Idaho high school football players get combine experience

GOODING, Idaho ( KMVT / KSVT ) You see how effective the NFL Combine is for college standouts looking to bolster their name. How often do high school kids get the opportunity to prove their worth to colleges? 2 We head to Gooding for the Southern Idaho Showcase Camp, providing an avenue for all classifications.

For Ruger Jennings and Sam Funkhouser, incoming seniors at Gooding, "we're out here having fun, trying to get better at our skills and positions, looking at other dudes as well. Yeah, out here trying to get the groove of things, trying to get ready for the season and seeing these other guys, we got some 3A guys here too, so we're watching them.

Minico senior Juan Ruiz sets the pace, accomplishing 31 reps at 185 pounds on the bench.

He has big dreams, but knows having a purpose is at the forefront.

Ruiz explained he's "learning about strength usually and school work, turning in homework on time, doing everything with a purpose, with a goal at the end."

Josh Mertz wowed the crowd when he reached a 31 inch vertical.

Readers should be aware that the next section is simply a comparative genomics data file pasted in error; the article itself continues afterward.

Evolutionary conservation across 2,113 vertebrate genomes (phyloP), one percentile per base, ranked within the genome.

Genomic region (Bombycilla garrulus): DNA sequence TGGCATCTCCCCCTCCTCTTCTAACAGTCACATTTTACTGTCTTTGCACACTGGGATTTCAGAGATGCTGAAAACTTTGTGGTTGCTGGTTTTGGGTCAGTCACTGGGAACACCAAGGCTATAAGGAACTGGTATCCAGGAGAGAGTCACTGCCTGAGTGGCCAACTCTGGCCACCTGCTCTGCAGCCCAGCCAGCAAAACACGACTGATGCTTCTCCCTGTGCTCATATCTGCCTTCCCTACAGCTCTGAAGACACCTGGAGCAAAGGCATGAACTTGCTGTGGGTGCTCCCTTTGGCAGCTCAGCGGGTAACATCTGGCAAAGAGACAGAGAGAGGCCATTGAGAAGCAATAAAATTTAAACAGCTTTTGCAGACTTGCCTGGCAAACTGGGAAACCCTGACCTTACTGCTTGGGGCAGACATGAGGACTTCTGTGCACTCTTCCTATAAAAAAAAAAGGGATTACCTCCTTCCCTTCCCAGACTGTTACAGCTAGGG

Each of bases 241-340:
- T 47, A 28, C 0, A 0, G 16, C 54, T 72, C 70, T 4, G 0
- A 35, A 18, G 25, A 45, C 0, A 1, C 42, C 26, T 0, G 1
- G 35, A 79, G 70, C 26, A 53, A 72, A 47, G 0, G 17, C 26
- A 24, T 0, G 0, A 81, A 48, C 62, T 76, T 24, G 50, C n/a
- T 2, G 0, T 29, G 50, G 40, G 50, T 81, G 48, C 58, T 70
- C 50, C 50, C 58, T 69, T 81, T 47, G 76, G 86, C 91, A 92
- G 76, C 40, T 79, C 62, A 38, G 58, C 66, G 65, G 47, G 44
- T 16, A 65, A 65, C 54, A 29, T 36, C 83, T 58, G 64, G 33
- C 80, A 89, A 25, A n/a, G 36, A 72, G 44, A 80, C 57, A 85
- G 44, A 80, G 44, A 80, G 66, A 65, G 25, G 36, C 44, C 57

Mertz said, "I've been talking to colleges, but no offers yet. My dream school is to go throw and play football at Montana State so track and field."

The Middleton lineman is used to the exposure playing in the Treasure Valley against bigger schools, he values the purpose of the Southern Idaho Showcase.

Mertz exclaimed, "it's a good opportunity to expose yourself for the colleges to come, it's good for smaller schools like Gooding and I think McCall was here."

Andrew Woody, a wide receivers and strength and conditioning from Eastern Oregon University who also assists with special teams said, "with Idaho in general, you get some small town kids, they don't get seen as much, we try to help out as much. These kids work just as hard as those as big cities, hey you might not be a Mountaineer later on, but you could be at Rocky, but we're trying to get them to the next step of playing college football."

Alex Kastens, defensive line coach from Carroll College added, "I think the important thing is you see them in the spring in high school and you get a chance to see them now work in the field, see them run, so it's the second time they can put a face to Carroll College and we can see them run around a little bit."

About 325 athletes in one place, that's plenty of looks for these collegiate coaches.

Organizers made the camp free to college caliber juniors and seniors who registered through their head coach.

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